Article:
Ryan Atkin thinks there needs to be “tougher sanctions” for fans shouting homophobic abuse during football matches.
FIFA has fined Mexico $10,000 for anti-gay chants made during the country’s match against Germany on June 17.
The governing body of football launched an investigation after Mexican fans began chanting “puto”, a homophobic term for a male prostitute, during the country's winning game.
And although Mexico fans were punished, it was the tenth time they have been fined during the World Cup period, and Ryan – who made history as the first openly gay referee – thinks the governing body needs to take more serious action.
While speaking on Lorraine today (June 28), Ryan said: “I think FIFA needs to take a clearer stance. I think when you are getting to the tenth time, I think that doesn’t give the message to the population who are supporting football, watch it or involved in it, so for me, I think there needs to be tougher sanctions given by FIFA.
“And FIFA and the governing bodies need to take it more seriously and at the moment they aren’t taking it seriously and I think that’s what needs to be addressed.”
On Monday, Ryan joined former Wales rugby star Gareth Thomas at the Houses of Parliament to amend the Football Offences Act 1991 to include homophobic chants and the referee claims there have been “massive changes” in the sport.
Loved being on @lorraine this morning on @ITV talking #Sport and #LGBT ! Thank you for having me @clbleakley see you soon. If you missed the interview you can catch up online. pic.twitter.com/YjUxZ455sB— Ryan Atkin (@ryantatkin) June 28, 2018
“I think we’ve seen massive changes in football and the culture and the media now are coming on board with the LGBT+ community especially within football itself,” he added.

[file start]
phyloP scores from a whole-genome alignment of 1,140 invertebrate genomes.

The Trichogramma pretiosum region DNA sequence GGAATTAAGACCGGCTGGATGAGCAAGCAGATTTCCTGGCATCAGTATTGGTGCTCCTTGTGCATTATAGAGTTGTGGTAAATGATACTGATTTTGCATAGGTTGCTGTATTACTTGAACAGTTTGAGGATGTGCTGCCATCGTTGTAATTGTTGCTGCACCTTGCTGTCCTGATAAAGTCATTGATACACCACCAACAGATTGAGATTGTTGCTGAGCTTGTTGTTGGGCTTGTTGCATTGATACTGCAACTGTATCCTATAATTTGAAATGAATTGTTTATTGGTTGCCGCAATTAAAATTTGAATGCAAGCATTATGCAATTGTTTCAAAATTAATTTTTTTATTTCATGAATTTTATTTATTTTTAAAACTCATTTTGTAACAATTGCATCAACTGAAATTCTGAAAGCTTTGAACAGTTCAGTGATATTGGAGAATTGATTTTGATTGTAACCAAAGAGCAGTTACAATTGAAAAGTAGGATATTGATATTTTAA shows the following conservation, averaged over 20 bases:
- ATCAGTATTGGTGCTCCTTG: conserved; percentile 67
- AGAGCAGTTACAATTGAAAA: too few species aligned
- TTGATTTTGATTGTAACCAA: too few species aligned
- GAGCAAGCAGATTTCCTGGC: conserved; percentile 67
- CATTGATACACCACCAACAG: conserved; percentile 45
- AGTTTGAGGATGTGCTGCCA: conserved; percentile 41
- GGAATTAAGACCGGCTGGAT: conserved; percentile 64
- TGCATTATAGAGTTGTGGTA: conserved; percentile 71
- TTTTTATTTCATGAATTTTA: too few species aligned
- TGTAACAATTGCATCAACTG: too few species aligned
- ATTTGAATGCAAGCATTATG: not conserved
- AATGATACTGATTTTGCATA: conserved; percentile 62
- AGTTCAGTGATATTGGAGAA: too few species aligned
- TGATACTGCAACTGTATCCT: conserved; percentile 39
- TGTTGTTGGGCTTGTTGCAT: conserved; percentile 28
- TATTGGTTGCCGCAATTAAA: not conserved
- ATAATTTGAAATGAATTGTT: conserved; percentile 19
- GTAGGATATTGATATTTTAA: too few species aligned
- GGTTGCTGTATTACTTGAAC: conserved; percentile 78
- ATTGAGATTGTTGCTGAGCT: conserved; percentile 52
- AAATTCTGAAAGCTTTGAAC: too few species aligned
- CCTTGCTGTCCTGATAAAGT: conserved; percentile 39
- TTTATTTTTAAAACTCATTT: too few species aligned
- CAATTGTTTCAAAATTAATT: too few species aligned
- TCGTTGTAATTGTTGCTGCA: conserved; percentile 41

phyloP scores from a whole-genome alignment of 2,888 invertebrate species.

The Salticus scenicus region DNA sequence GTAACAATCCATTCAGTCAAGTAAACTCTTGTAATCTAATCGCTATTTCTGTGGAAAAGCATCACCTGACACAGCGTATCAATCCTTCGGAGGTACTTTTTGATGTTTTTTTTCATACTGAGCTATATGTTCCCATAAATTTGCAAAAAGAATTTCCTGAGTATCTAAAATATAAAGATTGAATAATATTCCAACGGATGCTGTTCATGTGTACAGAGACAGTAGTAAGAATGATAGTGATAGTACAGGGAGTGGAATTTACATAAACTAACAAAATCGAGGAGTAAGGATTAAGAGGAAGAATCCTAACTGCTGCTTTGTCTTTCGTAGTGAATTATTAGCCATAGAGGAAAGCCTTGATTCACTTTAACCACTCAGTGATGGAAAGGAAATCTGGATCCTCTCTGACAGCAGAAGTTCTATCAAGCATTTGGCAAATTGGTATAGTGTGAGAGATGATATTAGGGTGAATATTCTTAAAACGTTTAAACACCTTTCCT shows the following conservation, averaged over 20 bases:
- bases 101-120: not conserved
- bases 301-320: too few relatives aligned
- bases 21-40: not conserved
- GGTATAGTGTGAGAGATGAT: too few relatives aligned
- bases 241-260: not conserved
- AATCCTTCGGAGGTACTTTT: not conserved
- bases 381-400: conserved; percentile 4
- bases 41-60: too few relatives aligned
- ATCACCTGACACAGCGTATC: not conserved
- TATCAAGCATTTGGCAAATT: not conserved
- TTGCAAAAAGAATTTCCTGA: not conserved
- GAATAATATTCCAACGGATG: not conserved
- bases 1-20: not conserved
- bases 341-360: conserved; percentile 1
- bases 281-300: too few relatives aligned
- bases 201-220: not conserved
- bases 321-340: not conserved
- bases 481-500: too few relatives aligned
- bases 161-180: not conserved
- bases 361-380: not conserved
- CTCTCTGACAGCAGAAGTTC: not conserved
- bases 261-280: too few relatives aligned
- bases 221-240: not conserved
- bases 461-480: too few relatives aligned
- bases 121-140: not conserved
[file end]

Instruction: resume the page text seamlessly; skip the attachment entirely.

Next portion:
“Obviously on Monday I was at the House of Parliament with Gareth Thomas around the Football Offences Act 1991 which include any comments of racial behaviour and now we are trying to amend the bill so that it includes any sort of homophobic chanting or gesturing which I think is a massive leap forward.
“It puts a good concrete base for people to build on now especially within the governing bodies of football.
“27 years ago – 1991 – you just think really is that the time period its taken to include something like this is statutory law and hopefully it will go through the House of Commons.”
Although he believes there have been massive changes in the sport, there is still not one player who openly identifies with the LGBT+ community and Ryan admitted there wont be any “general traction” until then.
He said: “There are great causes out there but we aren’t actually making any general traction and until you make the sport accepting then we’re not going to see these people being open about who they are and if you’re living a lie, you’re not living life.
“I feel very sorry for people who live in the shadows because they are afraid of who or what they are.”